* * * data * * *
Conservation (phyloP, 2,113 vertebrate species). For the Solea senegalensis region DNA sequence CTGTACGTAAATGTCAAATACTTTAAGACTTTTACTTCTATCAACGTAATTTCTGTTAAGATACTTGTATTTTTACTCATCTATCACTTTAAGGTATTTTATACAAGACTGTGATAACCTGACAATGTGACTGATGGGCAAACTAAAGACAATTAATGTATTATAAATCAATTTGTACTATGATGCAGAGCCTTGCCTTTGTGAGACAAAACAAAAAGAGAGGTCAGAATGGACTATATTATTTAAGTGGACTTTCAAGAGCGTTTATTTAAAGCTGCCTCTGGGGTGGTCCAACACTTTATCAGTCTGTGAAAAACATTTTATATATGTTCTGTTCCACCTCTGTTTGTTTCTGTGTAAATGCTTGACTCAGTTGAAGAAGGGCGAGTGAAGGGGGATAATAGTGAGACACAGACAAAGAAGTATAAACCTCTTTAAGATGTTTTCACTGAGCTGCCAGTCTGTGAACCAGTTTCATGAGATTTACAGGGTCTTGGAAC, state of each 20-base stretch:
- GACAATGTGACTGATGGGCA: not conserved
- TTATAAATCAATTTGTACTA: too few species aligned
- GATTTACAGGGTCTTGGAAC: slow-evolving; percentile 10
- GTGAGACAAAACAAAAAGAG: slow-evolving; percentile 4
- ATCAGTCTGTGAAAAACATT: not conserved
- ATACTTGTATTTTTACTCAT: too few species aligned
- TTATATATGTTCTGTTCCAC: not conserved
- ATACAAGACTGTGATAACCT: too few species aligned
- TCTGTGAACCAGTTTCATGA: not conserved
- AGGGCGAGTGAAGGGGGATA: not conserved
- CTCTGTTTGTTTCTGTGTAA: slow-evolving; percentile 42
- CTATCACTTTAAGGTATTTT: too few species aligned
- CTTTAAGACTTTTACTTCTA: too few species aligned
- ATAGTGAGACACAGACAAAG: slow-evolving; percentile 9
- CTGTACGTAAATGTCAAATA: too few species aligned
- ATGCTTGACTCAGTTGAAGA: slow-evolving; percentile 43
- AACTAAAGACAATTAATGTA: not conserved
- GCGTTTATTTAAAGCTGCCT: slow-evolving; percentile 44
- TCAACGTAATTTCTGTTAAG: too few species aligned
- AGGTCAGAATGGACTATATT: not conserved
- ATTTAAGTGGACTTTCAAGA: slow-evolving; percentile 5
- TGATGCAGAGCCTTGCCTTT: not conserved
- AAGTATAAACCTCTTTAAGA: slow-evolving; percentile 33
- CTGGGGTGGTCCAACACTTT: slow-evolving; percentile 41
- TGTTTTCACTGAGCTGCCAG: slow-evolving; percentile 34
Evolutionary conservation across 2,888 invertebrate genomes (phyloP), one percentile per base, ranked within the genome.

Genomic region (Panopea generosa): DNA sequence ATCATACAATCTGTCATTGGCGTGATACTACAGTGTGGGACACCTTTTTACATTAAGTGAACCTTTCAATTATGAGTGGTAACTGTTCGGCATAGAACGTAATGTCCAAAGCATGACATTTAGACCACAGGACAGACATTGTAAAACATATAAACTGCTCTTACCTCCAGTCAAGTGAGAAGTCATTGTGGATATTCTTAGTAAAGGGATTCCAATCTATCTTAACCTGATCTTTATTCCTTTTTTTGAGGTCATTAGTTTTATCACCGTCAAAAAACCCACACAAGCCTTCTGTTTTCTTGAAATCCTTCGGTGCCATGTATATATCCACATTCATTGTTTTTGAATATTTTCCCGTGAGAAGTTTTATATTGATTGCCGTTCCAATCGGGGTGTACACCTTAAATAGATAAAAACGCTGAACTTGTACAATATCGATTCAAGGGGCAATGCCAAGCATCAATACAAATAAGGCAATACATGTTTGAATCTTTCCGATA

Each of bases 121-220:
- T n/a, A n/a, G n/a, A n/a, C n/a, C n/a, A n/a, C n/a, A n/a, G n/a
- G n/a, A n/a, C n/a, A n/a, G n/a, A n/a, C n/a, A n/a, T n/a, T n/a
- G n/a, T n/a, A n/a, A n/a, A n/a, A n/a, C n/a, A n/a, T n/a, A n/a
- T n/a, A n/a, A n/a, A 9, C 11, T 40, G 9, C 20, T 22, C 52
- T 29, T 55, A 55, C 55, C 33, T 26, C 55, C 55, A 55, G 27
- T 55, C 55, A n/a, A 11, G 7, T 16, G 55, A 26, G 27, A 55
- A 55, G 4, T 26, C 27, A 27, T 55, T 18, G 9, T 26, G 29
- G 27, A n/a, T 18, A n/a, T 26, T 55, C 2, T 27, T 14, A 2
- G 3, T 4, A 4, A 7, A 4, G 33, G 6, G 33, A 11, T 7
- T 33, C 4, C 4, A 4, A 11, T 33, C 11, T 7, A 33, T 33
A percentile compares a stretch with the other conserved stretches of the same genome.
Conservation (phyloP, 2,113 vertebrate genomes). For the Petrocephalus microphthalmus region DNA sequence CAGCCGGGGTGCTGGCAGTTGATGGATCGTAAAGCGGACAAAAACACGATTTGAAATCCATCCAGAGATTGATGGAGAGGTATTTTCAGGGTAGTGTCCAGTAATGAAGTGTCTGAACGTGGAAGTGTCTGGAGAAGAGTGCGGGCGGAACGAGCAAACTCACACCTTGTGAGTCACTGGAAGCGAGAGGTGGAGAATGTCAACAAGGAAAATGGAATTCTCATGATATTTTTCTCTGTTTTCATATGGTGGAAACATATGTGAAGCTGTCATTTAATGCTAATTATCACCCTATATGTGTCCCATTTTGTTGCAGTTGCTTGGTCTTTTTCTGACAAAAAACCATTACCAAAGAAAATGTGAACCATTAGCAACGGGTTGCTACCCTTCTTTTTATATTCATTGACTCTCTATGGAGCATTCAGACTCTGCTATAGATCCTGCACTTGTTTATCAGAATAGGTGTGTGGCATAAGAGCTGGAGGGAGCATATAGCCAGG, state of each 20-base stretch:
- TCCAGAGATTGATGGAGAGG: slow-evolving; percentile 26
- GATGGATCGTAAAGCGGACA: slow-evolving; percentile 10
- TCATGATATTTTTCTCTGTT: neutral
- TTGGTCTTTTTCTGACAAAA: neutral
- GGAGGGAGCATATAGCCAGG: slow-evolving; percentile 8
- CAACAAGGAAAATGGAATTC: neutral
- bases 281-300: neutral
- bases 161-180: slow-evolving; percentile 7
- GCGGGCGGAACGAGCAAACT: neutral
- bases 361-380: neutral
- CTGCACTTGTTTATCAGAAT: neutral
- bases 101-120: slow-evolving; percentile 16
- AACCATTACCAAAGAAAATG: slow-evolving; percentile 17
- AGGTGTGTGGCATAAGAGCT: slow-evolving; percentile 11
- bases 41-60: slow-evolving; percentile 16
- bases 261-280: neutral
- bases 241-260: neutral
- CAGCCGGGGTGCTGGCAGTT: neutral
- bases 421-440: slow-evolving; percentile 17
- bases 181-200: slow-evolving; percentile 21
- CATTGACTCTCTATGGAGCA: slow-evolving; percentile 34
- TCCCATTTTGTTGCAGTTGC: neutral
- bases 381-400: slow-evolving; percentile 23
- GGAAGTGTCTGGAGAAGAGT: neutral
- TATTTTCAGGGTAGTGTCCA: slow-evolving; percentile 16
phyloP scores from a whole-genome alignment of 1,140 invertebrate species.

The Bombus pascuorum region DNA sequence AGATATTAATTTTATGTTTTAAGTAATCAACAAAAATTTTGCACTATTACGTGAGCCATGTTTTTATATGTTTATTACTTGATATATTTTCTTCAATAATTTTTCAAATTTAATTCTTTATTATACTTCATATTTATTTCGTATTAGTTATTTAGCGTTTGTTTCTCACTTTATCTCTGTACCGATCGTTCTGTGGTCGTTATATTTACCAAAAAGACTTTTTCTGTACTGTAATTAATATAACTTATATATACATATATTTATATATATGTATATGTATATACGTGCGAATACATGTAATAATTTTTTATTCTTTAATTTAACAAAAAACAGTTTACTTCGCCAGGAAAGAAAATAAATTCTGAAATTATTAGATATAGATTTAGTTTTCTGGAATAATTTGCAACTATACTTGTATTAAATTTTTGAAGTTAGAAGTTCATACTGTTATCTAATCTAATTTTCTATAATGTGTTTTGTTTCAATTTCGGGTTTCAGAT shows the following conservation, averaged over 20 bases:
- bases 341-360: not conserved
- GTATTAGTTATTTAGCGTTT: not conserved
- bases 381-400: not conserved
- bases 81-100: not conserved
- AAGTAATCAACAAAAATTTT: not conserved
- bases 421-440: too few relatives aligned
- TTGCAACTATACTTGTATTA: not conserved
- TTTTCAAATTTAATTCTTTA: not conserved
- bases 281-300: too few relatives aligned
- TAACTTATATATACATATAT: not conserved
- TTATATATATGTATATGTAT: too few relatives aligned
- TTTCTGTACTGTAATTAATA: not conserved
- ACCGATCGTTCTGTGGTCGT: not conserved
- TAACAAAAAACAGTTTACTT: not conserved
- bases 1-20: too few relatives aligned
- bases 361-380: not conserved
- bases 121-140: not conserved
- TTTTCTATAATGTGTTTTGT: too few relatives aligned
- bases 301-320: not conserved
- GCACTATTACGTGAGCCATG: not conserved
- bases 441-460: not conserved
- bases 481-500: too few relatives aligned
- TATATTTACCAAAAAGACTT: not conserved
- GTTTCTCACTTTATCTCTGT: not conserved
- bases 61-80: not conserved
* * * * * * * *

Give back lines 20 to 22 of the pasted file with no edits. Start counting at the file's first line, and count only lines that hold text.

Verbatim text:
- TCAACGTAATTTCTGTTAAG: too few species aligned
- AGGTCAGAATGGACTATATT: not conserved
- ATTTAAGTGGACTTTCAAGA: slow-evolving; percentile 5